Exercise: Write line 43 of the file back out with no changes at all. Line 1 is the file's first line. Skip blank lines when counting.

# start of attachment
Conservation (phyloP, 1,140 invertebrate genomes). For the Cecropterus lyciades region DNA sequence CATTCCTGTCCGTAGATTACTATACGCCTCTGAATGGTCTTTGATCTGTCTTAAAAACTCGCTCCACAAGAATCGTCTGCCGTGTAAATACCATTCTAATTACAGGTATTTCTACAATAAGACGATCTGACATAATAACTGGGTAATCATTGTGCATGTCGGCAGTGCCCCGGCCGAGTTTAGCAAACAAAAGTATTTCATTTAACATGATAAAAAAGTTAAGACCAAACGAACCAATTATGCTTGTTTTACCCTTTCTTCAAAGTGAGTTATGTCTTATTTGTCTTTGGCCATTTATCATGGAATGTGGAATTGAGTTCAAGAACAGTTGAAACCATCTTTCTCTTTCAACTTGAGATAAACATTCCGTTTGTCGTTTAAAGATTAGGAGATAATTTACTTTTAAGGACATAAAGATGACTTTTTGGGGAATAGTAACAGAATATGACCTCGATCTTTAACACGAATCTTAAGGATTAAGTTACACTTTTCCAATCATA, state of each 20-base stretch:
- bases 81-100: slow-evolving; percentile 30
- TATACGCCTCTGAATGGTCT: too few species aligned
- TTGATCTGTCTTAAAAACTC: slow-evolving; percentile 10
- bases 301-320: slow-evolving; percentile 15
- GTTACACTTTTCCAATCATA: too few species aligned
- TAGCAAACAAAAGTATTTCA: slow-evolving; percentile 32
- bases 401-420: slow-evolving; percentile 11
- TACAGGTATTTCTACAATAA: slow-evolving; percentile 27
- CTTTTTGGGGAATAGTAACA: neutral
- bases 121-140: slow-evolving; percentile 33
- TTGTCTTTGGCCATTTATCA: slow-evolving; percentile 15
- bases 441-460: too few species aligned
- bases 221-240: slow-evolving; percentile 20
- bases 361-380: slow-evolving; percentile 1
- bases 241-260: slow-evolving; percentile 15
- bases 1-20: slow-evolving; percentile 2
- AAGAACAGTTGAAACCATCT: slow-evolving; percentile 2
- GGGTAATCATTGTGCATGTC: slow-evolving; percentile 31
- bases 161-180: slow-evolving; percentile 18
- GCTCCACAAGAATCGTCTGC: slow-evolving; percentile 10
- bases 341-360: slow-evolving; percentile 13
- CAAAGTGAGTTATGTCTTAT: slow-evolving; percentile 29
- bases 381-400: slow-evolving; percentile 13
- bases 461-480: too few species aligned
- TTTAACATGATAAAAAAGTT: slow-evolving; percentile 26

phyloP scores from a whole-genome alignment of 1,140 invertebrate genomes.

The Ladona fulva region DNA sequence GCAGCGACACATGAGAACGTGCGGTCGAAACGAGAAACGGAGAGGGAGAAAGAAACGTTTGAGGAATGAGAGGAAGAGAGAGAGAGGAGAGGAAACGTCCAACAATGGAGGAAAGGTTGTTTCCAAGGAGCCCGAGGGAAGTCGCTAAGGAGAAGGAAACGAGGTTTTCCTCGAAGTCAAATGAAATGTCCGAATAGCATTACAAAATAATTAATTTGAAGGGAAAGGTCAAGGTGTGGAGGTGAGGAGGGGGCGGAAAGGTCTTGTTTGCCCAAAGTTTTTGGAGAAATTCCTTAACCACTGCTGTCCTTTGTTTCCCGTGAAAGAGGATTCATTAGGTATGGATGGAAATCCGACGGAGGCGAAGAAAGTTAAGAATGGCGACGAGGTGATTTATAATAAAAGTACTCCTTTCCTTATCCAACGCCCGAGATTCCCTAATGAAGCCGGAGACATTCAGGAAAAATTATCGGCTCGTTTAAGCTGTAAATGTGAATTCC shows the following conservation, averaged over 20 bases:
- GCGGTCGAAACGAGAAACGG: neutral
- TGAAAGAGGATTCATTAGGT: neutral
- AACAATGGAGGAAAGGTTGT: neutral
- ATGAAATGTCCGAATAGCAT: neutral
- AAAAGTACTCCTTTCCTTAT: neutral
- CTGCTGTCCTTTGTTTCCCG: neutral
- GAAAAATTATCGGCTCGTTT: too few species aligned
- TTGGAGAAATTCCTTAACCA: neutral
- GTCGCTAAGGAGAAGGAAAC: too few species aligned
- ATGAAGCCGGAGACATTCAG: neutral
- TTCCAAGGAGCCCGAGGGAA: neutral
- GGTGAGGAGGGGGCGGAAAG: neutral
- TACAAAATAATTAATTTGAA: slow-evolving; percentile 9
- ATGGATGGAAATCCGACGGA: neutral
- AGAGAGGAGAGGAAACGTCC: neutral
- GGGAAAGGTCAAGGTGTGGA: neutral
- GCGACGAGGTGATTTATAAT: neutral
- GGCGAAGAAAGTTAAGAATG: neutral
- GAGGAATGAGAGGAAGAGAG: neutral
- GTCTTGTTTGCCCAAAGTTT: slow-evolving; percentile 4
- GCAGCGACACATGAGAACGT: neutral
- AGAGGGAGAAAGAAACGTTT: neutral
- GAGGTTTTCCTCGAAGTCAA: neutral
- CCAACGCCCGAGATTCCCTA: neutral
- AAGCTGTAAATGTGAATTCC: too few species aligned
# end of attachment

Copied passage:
- AGAGAGGAGAGGAAACGTCC: neutral